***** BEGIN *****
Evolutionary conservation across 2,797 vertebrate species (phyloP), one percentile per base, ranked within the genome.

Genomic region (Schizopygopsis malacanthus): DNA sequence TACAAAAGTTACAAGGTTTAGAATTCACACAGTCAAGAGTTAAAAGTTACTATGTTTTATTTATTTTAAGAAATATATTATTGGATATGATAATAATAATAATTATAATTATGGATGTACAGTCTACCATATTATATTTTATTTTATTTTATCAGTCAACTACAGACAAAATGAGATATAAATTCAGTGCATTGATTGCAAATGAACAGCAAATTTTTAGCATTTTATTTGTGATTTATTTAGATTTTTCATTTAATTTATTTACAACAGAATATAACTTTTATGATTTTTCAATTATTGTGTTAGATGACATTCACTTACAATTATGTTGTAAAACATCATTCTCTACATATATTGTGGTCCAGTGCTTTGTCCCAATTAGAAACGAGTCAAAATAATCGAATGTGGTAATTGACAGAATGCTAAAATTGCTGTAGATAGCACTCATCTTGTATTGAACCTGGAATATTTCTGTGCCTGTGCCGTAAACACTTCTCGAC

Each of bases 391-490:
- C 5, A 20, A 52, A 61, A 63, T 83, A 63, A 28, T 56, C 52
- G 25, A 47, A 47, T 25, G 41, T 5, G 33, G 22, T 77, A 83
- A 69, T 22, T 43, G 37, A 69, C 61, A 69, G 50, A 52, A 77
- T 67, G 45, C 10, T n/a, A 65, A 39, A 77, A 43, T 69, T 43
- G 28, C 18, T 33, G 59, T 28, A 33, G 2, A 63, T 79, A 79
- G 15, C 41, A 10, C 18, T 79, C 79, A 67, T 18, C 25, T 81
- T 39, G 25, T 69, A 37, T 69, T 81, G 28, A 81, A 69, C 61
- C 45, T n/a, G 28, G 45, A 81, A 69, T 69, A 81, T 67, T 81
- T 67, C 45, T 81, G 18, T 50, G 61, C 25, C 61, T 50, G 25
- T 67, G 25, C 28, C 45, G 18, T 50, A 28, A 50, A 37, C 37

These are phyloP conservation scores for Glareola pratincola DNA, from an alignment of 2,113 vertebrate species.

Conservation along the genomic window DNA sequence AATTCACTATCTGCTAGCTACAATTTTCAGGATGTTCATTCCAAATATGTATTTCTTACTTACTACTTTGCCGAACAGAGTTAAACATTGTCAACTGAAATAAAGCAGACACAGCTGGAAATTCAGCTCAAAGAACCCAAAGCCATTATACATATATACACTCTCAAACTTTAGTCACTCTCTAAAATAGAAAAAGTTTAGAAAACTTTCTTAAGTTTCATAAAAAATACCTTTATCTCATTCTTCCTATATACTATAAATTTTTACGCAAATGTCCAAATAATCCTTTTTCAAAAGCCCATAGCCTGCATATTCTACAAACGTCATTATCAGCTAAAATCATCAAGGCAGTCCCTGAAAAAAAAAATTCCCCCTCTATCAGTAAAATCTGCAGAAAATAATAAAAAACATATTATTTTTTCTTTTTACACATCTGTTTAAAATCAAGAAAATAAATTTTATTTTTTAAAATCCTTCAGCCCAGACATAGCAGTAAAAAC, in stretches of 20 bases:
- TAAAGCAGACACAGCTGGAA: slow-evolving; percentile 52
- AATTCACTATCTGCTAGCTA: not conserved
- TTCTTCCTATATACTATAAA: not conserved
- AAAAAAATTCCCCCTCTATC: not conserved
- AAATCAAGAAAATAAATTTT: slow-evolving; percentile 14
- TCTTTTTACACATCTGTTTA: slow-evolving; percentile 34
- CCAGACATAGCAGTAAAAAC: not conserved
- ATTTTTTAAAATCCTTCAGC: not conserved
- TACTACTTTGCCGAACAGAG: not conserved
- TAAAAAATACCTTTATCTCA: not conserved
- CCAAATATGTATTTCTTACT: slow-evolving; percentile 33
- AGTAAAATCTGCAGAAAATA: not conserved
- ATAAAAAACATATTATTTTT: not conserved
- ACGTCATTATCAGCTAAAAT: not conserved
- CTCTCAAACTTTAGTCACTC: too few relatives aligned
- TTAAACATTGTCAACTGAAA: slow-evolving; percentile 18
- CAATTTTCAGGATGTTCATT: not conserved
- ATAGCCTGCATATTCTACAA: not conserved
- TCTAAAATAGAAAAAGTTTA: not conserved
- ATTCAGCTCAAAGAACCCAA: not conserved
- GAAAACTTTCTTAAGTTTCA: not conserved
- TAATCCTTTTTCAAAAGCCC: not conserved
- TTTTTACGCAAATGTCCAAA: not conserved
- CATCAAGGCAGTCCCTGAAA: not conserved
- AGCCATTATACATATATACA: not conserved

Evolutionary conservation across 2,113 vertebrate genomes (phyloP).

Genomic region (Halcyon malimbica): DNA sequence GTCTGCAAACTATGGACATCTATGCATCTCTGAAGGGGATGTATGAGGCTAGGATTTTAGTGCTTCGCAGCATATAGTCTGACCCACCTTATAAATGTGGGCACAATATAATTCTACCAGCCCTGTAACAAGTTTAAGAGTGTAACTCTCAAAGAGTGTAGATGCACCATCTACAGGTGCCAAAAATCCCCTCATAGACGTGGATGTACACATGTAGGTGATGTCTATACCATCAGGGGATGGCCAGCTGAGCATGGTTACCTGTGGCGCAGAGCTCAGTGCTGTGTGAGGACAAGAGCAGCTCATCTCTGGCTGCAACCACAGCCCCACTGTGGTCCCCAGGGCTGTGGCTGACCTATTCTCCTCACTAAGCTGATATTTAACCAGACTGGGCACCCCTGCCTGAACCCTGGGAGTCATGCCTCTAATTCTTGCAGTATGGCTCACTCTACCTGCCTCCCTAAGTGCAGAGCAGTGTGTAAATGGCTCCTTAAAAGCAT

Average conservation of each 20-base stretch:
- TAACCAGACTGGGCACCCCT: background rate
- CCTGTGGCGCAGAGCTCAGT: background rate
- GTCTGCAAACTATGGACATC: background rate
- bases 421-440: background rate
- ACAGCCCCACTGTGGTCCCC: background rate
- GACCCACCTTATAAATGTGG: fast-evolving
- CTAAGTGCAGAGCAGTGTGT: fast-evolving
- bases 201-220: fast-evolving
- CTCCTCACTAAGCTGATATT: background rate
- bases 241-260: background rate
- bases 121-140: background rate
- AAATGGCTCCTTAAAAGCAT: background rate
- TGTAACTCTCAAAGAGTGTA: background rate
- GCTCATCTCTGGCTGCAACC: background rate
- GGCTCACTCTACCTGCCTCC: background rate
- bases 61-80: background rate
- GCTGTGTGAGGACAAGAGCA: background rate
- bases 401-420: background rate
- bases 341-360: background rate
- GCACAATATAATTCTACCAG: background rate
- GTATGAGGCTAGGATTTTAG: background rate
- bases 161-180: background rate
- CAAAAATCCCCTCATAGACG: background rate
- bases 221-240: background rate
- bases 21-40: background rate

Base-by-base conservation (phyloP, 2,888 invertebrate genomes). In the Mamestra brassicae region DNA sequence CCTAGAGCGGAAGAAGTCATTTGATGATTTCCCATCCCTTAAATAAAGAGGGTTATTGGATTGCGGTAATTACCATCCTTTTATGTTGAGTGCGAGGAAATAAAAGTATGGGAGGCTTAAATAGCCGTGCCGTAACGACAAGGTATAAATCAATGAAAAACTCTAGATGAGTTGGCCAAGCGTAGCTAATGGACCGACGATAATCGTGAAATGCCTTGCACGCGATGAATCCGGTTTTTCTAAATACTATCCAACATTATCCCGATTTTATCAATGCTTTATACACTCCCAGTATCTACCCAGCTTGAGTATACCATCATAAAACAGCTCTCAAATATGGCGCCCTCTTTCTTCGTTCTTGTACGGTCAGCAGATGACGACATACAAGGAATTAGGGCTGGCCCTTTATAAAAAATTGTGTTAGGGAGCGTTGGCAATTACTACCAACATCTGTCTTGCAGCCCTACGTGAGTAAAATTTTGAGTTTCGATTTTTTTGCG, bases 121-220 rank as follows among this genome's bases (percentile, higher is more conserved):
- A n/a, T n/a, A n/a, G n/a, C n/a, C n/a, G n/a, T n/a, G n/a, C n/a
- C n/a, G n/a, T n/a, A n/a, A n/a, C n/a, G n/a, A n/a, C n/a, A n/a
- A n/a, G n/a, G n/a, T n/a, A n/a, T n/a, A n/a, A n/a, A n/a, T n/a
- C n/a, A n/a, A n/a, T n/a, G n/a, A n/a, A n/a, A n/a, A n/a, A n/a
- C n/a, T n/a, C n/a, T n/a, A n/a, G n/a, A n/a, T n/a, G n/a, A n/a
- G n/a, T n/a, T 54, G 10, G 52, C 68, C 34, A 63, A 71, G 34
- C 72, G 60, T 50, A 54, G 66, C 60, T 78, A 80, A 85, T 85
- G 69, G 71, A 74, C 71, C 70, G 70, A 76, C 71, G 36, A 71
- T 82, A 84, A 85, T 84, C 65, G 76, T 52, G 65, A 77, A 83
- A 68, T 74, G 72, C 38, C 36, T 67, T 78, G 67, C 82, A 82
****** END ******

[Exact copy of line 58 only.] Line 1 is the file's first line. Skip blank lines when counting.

- GGCTCACTCTACCTGCCTCC: background rate